The process of chemically altering unusable, free atmospheric nitrogen into a form usable by organisms is referred to as nitrogen fixation. In nature, there are two main ways of “fixing” nitrogen:

FIRST WAY: Lightning. If you’ve ever been close to a lightning flash and right afterwards smelled an ammonia-like odor, that was lightning-fixed nitrogen you smelled. Only a relatively small percentage of nitrogen gets fixed in this way, however. Nature’s main nitrogen fixers are…

SECOND WAY: Special microorganisms living mostly in soil and water.

Nitrogen-fixing microorganisms, existing abundantly but practically invisibly nearly everywhere, include a few forms of bacteria, the blue-green algae, and some fungi. Some nitrogen-fixing bacteria live in nodules, or small, bag-like growths on the roots of certain plants, especially members of the Bean Family.

NITROGEN-FIXING NODULES ON BACKYARD CLOVER

In many backyards, nodules can be seen on the fine, wiry roots of clover, a member of the Bean Family, and considered a weed by those who don’t know its importance.

The image below is a much-magnified section of the roots of the clover in the above photo. The brown, baglike things hanging on the larger roots are nitrogen-fixing nodules.

USABLE NITROGEN, STEP BY STEP

Typically, nitrogen-fixing microorganisms do not fix free atmospheric nitrogen to a usable form in one step. Usually one set of organisms converts free nitrogen(N2) to ammonia (NH3). This ammonia is accompanied by its ammonium ion (NH4+), which some plants can use. However, most flowering plants need nitrogen in yet another form, which microorganisms provide by converting the ammonia to usable nitrate (NO3-).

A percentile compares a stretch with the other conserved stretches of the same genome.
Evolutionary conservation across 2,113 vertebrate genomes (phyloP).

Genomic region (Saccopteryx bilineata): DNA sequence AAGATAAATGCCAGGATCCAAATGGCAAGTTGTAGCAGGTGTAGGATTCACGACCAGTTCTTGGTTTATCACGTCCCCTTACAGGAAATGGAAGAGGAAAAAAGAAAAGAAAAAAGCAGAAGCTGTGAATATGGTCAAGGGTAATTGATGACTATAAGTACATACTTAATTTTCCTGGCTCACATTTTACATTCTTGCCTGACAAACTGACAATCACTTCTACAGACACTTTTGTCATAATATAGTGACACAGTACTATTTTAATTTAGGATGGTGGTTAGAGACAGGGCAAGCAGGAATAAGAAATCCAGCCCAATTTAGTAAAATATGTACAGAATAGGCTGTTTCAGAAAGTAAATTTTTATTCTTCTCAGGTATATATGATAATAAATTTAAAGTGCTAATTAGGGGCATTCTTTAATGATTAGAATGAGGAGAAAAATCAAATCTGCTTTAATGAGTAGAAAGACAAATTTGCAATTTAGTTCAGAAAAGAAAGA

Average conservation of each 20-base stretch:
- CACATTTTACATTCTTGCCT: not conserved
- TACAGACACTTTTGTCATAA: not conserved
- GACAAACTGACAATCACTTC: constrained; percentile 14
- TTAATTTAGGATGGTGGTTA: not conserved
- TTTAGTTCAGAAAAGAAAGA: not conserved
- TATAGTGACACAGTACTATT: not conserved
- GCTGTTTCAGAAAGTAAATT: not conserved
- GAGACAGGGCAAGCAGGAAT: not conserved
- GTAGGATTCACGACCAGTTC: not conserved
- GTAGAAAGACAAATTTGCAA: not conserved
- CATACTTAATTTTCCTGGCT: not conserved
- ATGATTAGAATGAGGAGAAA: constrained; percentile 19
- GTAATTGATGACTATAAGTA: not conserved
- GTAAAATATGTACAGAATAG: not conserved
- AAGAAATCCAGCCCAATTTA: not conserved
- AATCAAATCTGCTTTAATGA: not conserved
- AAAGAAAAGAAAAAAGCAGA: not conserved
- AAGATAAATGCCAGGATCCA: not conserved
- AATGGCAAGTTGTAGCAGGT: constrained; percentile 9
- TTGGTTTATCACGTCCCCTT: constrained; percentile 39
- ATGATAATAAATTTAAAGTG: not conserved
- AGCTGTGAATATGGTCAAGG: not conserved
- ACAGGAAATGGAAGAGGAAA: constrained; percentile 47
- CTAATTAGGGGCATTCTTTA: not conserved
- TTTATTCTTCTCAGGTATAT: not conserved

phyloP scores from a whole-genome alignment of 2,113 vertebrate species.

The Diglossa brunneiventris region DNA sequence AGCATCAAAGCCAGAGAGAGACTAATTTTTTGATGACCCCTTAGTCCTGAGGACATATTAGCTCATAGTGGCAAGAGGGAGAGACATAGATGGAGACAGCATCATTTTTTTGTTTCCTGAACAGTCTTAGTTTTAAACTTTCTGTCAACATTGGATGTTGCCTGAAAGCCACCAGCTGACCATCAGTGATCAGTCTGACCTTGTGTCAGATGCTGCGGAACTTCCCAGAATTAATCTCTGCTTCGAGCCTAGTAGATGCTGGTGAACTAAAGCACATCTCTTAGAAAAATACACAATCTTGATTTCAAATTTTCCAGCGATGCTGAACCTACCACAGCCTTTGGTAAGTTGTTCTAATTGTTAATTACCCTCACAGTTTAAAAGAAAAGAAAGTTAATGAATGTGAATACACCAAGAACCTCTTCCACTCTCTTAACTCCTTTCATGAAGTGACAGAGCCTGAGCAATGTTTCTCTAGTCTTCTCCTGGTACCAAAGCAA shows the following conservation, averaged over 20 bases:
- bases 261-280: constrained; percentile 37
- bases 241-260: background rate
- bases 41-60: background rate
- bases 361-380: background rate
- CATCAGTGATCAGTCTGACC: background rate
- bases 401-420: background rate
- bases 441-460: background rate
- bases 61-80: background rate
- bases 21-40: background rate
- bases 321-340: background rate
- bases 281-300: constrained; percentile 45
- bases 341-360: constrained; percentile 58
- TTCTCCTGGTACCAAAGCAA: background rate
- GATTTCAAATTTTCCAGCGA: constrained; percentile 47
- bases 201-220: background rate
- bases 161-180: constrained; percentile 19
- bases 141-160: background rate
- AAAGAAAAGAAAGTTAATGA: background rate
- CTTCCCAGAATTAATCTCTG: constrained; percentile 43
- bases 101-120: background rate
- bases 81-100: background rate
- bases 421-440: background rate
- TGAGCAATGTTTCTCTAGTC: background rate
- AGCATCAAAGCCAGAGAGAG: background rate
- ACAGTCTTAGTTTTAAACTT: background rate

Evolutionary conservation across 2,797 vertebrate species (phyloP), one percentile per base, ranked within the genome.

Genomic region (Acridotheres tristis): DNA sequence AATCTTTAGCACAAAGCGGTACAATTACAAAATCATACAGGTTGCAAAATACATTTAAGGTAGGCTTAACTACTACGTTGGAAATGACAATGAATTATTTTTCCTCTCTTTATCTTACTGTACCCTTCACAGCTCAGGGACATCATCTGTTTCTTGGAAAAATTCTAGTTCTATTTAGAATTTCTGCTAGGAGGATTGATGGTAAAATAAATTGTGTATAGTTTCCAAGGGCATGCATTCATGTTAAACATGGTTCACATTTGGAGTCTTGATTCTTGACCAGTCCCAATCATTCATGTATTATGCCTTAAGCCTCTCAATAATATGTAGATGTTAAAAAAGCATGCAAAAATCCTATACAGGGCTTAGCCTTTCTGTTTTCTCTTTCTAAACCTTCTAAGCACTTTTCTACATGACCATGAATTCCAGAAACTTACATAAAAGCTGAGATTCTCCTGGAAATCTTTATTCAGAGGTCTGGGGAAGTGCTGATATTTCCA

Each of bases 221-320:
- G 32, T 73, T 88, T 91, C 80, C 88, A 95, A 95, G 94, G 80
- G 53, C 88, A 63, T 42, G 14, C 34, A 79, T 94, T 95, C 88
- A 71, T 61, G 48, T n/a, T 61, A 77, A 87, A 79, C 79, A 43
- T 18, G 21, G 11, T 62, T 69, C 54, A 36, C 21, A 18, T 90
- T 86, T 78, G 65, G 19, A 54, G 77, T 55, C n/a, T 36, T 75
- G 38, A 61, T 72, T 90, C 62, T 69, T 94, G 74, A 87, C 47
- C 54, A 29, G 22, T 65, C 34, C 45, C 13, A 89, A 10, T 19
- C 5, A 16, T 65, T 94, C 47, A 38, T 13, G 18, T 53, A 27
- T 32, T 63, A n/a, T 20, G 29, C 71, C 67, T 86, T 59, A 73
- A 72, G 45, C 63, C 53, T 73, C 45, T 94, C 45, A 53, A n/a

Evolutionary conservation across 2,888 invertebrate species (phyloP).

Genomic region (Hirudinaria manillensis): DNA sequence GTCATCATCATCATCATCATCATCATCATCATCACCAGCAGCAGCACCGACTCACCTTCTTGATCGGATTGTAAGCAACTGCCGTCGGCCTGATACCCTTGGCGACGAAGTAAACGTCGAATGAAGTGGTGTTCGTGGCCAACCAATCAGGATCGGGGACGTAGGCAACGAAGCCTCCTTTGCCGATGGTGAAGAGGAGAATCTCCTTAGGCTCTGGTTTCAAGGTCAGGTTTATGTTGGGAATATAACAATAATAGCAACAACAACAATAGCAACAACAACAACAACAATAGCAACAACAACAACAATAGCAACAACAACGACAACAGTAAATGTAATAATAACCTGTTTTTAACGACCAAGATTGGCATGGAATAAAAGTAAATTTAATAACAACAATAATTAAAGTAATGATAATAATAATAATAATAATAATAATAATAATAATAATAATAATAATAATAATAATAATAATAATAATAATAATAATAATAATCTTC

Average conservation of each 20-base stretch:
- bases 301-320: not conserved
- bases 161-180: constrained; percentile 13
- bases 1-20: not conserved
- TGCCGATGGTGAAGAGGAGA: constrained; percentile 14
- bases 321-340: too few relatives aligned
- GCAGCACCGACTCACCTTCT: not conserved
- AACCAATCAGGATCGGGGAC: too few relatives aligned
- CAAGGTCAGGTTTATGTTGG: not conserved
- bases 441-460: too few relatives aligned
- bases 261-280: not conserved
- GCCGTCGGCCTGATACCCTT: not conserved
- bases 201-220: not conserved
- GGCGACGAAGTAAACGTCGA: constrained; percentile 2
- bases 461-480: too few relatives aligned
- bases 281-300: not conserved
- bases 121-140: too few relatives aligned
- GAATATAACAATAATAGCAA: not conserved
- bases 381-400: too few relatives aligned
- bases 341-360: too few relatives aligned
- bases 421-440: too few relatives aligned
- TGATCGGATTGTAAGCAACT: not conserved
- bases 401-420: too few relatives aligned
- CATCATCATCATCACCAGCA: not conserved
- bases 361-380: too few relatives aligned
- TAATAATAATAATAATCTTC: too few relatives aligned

Already you see that various organisms must work together to accomplish this profoundly important job. However, it’s even more complex than what’s described above! The process of converting ammonia to nitrate, callednitrification, is usually accomplished by two different sets of bacteria working one after the other.

POINT TO PONDER

The point of all this is not to convince you that nitrogen is wonderful stuff, although it is. The point is that nature is composed of a huge number of interrelated parts, and nitrogen with all of its jobs is just one tiny, usually ignored part.

When we dump toxic chemicals (insecticides and oil pollution,for instance) into the Earth’s air, water, and soil, we are upsetting vital life-enabling processes by killing organisms that are profoundly important to the continuance of Life on Earth.